By Michele J. Kuhn
RED BANK – The more Terry Flynn learned about the Parker Family Health Center and his grandfather’s part in its founding, the more he knew he wanted to help.
Flynn, who grew up in Little Silver and graduated from Red Bank Regional High School, is the president of Market Chord, a marketing company that he founded while living in New Hampshire. He moved his family back to the area about 18 months ago and opened Market Chord on Broad Street. He has since volunteered his time and talents to help the free, volunteer-based health-care center get the message out about the services it offers and who can benefit.
Flynn is the eldest grandson of the late Dr. John Movelle, an area physician who volunteered his time when the clinic was founded by Dr. Eugene Cheslock and community members. It was Movelle, in fact, who saw the health center’s very first patients on July 31, 2000, when it opened in a doublewide trailer.
Movelle continued to serve as a clinic volunteer for several years until his own health deteriorated. He died in 2006.
“My grandfather was one of the original ‘black-bag’ doctors,” Flynn said. “I remember after he retired him saying, ‘I am going to this clinic.’ It was one of his favorite things to do later in life. He could go and still be an old-fashioned doctor taking care of people. He loved it … My memory is my grandfather, the consummate doctor, wanting to be in the community and helping people.
“What reconnected me to the Parker Clinic is reading an article in The Two River Times™. In it you mentioned my grandfather,” Flynn said. “I decided I needed to go there and stopped in there that very day. I said, ‘Hi, I’d like to help in any shape or form. This is what we do, we do marketing and websites and we can help you communicate.’ ”
Since then Market Chord has assisted the health center by redesigning its logo, updating its website and helping to promote the Dec. 23 Hope Concert at the Count Basie Theatre that benefited the Parker Health Center, which is located at 211 Shrewsbury Ave.
“The idea was to freshen up the logo and freshen up the website, do it all at once,” Flynn said. “What we ended up with was about a dozen different designs, all centered around the concept of being part of the community … a vibrant part of the community.”
The designs for the logo were voted on by Parker Family Health Center staff members. Flynn described the one chosen as “a cheerful logo with a kind of exuberant person and tree, that represents all the patients they serve. It’s about life, bringing life to the community.”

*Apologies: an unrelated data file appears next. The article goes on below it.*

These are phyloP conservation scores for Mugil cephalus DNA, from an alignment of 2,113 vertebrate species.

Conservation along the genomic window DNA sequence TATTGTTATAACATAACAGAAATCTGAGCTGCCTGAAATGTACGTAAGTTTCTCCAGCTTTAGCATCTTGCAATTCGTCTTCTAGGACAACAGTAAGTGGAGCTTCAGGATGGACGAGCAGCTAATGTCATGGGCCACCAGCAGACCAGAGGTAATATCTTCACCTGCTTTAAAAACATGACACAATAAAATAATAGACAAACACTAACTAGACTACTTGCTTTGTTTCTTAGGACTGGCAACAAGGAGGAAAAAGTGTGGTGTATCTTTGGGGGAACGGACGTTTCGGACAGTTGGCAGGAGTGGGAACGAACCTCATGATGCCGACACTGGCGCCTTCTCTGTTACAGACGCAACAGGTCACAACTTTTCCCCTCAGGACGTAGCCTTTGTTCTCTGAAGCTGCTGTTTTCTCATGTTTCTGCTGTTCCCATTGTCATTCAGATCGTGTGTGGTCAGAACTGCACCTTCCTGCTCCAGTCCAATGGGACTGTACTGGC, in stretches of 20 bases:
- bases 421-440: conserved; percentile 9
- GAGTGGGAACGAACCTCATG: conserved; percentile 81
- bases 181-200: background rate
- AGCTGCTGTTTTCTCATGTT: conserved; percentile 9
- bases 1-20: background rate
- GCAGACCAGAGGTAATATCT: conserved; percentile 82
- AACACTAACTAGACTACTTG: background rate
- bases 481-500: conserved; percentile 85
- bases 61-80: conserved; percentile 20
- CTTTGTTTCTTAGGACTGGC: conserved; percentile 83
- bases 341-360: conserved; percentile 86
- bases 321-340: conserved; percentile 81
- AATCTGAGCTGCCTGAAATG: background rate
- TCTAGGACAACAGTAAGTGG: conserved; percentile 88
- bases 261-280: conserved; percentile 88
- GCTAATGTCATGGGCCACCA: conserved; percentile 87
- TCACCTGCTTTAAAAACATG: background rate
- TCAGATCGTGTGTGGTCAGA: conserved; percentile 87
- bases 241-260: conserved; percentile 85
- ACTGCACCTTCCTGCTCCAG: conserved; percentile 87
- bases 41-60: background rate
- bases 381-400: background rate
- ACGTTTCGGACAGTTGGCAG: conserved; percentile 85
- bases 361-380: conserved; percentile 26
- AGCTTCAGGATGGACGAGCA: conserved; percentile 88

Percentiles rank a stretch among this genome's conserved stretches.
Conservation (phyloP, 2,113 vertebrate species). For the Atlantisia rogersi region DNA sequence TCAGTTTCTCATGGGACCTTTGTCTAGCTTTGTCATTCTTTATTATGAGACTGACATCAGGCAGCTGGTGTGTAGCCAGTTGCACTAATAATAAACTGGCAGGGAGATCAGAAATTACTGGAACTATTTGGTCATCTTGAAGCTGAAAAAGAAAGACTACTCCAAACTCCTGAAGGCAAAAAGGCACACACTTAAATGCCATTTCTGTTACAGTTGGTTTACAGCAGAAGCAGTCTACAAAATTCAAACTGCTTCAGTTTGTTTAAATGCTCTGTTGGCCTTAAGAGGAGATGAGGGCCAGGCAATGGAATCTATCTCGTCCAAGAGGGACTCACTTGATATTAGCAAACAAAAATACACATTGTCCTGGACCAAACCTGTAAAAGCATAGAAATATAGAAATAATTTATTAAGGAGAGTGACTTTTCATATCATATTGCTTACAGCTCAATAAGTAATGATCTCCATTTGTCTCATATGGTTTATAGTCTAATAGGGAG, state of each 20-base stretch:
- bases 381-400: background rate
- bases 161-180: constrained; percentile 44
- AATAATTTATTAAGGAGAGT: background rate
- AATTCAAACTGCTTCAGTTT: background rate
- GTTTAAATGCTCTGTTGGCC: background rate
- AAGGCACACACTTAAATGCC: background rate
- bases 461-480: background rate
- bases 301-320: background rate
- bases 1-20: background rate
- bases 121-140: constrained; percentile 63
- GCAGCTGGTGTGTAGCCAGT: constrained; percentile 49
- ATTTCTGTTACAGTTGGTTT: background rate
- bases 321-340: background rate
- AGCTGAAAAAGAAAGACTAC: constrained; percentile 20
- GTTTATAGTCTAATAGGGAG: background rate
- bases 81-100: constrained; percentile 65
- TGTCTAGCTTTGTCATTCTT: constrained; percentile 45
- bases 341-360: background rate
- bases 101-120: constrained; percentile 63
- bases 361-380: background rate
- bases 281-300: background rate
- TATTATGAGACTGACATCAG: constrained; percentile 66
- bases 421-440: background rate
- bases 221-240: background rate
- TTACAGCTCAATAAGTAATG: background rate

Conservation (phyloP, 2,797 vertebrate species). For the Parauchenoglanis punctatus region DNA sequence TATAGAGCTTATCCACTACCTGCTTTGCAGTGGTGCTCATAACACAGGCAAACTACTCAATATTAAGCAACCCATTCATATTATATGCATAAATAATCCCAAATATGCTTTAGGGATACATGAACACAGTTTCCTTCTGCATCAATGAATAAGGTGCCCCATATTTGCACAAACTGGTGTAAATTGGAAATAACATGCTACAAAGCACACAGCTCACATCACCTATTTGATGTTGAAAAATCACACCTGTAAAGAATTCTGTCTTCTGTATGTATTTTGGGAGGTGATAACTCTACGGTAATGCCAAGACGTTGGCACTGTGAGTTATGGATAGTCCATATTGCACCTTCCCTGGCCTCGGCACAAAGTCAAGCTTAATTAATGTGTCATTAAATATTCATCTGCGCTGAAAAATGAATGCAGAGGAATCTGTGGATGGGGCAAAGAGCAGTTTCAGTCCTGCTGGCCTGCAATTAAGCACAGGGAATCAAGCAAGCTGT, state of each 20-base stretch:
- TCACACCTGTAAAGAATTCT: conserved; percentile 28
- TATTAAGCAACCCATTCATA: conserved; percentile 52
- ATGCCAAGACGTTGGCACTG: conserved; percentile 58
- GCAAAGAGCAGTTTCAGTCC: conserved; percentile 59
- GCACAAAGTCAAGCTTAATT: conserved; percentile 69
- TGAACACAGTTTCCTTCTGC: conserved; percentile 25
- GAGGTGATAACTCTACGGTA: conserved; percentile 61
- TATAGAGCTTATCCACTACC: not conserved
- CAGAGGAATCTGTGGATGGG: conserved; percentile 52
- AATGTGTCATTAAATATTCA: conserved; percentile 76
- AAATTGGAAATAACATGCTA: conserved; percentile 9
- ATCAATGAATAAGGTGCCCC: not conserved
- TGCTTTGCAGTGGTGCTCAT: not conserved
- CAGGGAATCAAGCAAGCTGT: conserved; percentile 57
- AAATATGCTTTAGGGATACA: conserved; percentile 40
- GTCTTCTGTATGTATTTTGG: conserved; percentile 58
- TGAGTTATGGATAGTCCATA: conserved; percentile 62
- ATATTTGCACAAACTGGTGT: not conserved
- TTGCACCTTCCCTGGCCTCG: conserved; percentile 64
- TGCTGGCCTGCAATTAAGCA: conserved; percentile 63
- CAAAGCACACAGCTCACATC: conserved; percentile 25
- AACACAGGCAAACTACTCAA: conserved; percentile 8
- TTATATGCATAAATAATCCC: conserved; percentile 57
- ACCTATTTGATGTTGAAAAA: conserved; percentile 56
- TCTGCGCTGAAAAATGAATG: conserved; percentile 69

Flynn is also helping the health center get the message out to the community about its services. “The idea is to help them communicate more, more often. The biggest problem for years is that people just didn’t know about it and it’s right here in Red Bank. It’s a wonderful story. People should know about it and they should know that it’s a place that a lot of different people have relied on, that serves all different parts of our community … It’s not a negative to go there. They should feel good and bright about such a wonderful place.
“What they do with so little is great,” Flynn said. “I love that it’s all volunteer … It’s unbelievable how many they have helped.
“My goal is to help perpetuate this,” said Flynn, who is also reaching out to some of his clients, both in the area and across the nation, to assist the health center in whichever way they are able.
Flynn called Red Bank “a wonderful place to be” because of such dynamic charitable institutions as the Parker Family Health Clinic, Lunch Break and JBJ Soul Kitchen. He is thrilled to be back in the borough with his family and has taken to showing his daughters his old haunts.
The Parker Family Health Center has had more than 100,000 patient visits during its 12 years. Its focus is primary health care, promotion of good health and disease prevention. Patients – both children and adults – can get physicals, immunizations, chronic illness management, vision screening, affordable prescription medication, social service referrals and women’s health care. Patients must be uninsured Monmouth County residents who do not qualify for Medicare or Medicaid and whose income level is less that 300 percent of the poverty level.
Flynn is pleased to be able to continue the family practice of helping at the health center. “The only thing I wish,” he said. “is that my grandfather could be around so I could say, ‘Hey GrandPop, guess what? I’m going to help’ Parker Family Health Center.”
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